“It was in the Israeli victory in the Six-Day War, 50 years ago, in 1967, defeating the attacking armies of Israel’s three neighboring countries – Egypt, Jordan and Syria – that Israel captured East Jerusalem, held by Jordan, and united it with West Jerusalem, held by Israel,” WND Columnist Star Parker recounted. “The International Christian Embassy Jerusalem delivered a strategy paper to President Trump, which includes my organization CURE as a signatory, urging him to move the embassy to Jerusalem. The paper quickly gets to the heart of the matter, saying that hesitance to recognize Jerusalem as Israel’s capital, because of ‘fear of Islamic backlash,’ is not policy ‘based on principle, fairness and historical right – but it is based solely on weakness and fear.'”
She said Trump’s resolve to move forward with the move would exhibit not only good foreign policy – but work in the interest of Israel’s and America’s national security.
“If the United States wants to further peace in the Middle East, and elsewhere, the best start is to demonstrate clear, principled leadership, defined by our free principles and not by intimidation,” Parker argued. “Nothing defines the unique relationship between the United States and Israel more than the Scripture from the book of Leviticus in our Bible inscribed on the Liberty Bell – ‘Proclaim Liberty throughout the land unto all the inhabitants thereof.'”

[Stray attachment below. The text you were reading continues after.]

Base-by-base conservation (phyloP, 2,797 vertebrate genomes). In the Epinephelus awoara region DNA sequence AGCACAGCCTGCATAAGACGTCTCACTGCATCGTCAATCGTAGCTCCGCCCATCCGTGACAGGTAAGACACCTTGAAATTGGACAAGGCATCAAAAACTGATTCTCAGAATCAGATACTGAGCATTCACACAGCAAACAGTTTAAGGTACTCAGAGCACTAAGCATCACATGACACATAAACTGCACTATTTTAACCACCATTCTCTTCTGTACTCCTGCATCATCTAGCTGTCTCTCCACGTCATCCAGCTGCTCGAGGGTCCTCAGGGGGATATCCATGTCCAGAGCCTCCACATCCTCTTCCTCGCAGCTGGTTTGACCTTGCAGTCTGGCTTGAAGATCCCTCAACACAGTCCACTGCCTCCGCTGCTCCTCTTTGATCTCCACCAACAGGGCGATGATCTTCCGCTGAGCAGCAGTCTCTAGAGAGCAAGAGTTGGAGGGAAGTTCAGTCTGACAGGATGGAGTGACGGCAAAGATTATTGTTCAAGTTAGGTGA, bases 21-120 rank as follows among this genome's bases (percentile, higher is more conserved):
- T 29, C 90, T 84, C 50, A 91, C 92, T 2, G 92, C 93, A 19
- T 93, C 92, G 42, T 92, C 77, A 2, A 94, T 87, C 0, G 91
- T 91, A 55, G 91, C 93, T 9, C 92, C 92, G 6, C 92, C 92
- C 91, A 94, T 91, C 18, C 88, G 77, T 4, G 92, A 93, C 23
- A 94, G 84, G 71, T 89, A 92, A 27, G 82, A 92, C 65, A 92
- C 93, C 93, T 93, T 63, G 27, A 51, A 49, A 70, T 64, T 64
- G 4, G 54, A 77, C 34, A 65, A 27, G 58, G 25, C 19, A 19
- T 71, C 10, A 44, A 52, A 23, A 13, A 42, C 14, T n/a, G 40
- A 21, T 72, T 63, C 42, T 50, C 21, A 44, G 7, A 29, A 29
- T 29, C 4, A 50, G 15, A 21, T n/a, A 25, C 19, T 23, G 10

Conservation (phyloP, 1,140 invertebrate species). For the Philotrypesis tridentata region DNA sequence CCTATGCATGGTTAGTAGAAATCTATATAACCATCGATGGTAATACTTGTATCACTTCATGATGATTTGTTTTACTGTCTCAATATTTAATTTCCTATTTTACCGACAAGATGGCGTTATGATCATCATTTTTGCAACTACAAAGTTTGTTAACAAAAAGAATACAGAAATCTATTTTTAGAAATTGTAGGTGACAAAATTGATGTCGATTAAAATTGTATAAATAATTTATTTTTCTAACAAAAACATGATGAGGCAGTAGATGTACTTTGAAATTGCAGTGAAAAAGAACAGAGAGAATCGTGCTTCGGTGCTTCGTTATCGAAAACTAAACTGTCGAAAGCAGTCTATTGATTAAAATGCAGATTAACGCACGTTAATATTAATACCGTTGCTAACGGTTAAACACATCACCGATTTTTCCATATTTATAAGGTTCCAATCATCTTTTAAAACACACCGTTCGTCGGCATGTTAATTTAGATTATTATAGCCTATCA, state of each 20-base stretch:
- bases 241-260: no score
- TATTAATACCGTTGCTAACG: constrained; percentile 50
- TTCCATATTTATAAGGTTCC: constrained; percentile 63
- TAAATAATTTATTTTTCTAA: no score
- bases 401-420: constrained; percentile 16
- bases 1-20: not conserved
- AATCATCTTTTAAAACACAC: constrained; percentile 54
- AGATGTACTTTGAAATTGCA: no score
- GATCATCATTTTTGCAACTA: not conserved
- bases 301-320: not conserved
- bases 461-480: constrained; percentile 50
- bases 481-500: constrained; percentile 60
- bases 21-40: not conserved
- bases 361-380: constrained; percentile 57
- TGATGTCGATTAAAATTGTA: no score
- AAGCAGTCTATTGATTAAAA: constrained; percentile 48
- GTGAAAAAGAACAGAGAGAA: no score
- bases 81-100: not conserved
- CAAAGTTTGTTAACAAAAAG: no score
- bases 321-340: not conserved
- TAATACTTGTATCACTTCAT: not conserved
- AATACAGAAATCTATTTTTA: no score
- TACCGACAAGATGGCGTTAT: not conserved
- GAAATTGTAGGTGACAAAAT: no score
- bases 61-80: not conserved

Follow her lead …
Going against the anti-Israel sentiments of the past Obama administration and the pro-Palestinian United Nations (U.N.), U.S. Ambassador to the U.N. Nikki Haley insists moving the U.S. Embassy to Jerusalem is a good idea.
“Obviously, I believe that the capital should be Jerusalem and the embassy should be moved to Jerusalem because if you look at all their government – [it] is in Jerusalem,” Haley told David Brody of CBN News’ The Brody File.
She realizes that Jerusalem is the heart and soul of Israel, and to have the U.S. Embassy in any other place does both Israel and the U.S. a disservice.
“So much of what goes on is in Jerusalem, and I think we have to see that for what it is,” she continued.